An August 1918 article said it was completely unrealistic for WWI to be won by the end of the year. The war would end on November 11, less than three months later.
An example was given of a Midwest manufacturer who believe the war would be over by spring 1919, about 6-9 months after this article.
He held this idea so strongly that it had begun to affect his plans for the near future; instead of seeing a greater effort ahead, he saw a lessening effort, and, of course, those with whom he came in contact, especially his employees, were similarly affected, to a greater or less degree. The man was ardently loyal; little had he realized, in optimistically spreading an idea that was without logical foundation, that he was following a course which would have received the enthusiastic approval of German propagandists.
Why was that considered so unrealistic? Because the official projections of how many soldiers it would take to win the war kept rising considerably higher.
Our popular estimate that it would require 1,000,000 men to defeat the Germans, in addition to what the French and English had, was all wrong. Later we calculated that 3,000,000 would be required. Now the plans, in a clearer conception of the reality of the situation, have risen to an army of 5,000,000, and it may be necessary to go higher. It is evident that only the foolish optimist now arrives at an overestimation of the damage inflicted on the enemy by the present allied success and infers that anything like a vital blow has been dealt to the Germans, or is to be dealt in the immediate future.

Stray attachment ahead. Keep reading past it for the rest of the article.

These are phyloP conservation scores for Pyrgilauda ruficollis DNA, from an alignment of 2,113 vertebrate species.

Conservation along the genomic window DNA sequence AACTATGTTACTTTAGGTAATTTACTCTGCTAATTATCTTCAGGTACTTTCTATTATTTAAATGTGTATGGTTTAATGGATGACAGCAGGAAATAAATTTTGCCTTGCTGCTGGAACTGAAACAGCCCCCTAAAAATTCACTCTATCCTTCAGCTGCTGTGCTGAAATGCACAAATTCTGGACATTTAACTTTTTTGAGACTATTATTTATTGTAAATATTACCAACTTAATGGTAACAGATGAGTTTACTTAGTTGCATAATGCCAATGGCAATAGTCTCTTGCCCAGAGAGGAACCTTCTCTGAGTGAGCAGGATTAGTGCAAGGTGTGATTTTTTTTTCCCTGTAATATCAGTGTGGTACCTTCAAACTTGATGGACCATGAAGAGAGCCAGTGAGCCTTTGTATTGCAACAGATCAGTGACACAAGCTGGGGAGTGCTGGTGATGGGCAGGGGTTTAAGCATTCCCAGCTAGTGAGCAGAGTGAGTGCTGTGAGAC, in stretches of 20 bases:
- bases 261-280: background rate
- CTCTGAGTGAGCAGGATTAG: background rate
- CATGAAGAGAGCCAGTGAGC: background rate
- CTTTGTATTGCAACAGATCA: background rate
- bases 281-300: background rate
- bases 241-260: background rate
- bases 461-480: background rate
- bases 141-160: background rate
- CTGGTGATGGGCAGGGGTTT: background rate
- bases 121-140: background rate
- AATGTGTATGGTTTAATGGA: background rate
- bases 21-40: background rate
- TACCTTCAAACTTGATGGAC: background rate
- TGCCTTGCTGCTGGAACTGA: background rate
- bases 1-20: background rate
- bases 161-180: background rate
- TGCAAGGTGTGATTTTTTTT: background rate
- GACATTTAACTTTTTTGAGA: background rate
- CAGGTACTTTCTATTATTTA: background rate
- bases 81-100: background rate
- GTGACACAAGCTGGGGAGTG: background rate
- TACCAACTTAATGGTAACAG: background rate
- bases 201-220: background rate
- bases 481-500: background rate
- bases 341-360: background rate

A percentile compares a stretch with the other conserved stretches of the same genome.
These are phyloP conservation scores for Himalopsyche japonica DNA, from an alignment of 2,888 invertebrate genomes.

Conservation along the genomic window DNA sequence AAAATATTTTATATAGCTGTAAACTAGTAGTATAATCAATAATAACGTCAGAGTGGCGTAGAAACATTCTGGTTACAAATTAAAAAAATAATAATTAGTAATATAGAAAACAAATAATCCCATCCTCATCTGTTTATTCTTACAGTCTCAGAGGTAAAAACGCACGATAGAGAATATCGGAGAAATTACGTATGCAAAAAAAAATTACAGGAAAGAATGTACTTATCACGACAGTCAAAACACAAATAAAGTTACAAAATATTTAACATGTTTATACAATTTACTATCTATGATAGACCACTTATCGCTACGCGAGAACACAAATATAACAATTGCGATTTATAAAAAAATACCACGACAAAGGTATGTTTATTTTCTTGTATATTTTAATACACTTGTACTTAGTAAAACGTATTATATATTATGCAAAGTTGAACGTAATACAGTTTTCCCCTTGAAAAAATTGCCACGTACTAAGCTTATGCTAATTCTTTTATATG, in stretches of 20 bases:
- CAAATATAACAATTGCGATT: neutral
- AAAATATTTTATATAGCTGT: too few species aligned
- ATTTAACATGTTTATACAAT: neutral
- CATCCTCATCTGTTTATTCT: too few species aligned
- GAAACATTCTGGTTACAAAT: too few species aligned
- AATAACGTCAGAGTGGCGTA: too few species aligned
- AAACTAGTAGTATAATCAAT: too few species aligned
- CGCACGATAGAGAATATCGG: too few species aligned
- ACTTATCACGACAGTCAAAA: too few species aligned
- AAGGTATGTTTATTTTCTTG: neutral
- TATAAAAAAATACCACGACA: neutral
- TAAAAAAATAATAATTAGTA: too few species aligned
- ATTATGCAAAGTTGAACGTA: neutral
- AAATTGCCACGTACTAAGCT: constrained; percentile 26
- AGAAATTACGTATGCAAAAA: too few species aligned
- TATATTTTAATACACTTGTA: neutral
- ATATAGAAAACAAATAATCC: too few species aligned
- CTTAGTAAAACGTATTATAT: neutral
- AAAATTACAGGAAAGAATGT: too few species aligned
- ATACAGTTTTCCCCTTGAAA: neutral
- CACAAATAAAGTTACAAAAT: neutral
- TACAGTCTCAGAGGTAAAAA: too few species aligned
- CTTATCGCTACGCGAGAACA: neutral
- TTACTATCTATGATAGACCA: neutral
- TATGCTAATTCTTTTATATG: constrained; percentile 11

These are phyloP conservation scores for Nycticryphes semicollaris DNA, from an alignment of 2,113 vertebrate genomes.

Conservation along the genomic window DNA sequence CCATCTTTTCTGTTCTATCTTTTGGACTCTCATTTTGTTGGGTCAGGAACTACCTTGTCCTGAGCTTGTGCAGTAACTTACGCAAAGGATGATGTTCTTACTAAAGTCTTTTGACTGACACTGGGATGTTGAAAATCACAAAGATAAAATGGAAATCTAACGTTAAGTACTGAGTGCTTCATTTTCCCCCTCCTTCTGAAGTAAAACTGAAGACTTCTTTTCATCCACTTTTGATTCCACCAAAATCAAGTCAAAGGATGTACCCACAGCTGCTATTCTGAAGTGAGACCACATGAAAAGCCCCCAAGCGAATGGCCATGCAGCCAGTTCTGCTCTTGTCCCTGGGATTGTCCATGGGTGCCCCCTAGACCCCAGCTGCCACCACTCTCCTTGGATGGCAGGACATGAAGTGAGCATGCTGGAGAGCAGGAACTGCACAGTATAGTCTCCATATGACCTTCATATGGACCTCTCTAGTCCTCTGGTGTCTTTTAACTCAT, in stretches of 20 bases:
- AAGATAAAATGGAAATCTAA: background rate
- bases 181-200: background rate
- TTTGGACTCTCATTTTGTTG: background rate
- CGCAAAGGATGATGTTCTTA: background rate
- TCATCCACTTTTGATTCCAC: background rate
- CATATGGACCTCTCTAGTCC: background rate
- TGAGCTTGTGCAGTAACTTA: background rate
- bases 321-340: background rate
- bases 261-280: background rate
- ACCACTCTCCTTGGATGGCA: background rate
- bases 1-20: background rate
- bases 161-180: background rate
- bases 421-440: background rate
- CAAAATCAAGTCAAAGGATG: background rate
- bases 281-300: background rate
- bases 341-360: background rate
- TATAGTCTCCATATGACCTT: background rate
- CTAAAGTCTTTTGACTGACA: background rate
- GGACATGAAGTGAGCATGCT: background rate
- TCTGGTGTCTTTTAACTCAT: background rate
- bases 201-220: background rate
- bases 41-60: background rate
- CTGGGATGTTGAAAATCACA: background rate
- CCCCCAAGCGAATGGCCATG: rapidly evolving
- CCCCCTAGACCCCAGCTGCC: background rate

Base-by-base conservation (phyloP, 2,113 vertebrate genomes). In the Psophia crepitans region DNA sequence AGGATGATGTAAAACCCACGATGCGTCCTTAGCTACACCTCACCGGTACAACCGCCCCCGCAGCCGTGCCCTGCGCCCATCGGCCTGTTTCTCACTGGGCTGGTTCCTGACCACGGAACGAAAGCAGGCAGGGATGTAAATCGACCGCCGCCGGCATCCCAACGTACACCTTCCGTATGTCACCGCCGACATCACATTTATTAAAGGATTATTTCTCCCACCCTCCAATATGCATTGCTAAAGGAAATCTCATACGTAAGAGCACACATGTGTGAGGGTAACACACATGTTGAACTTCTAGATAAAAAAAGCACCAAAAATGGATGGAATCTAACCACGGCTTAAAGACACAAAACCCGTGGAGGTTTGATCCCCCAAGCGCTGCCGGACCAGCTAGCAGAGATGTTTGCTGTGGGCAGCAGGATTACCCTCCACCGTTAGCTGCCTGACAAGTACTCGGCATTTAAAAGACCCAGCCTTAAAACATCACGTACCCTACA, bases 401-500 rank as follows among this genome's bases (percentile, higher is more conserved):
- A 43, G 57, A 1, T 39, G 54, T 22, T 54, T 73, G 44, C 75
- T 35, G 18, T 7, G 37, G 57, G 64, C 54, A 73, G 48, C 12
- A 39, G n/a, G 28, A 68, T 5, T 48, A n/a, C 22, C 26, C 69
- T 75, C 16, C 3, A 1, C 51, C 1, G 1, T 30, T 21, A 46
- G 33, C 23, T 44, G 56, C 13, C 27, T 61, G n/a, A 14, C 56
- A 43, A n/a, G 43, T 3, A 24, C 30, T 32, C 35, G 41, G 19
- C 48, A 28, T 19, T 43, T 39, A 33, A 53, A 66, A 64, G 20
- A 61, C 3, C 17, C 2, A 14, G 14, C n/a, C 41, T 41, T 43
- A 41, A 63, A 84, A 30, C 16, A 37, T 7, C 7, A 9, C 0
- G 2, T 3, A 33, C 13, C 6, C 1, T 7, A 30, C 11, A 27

A little cynicism is a good thing, but it’s possible for the pendulum to swing too far in the opposite direction and become too cynical.
Danger in Optimism: Senator New Reflects Opinion of Official Washington in Deploring Prophecies that War Will End Soon
Published: Sunday, August 18, 1918
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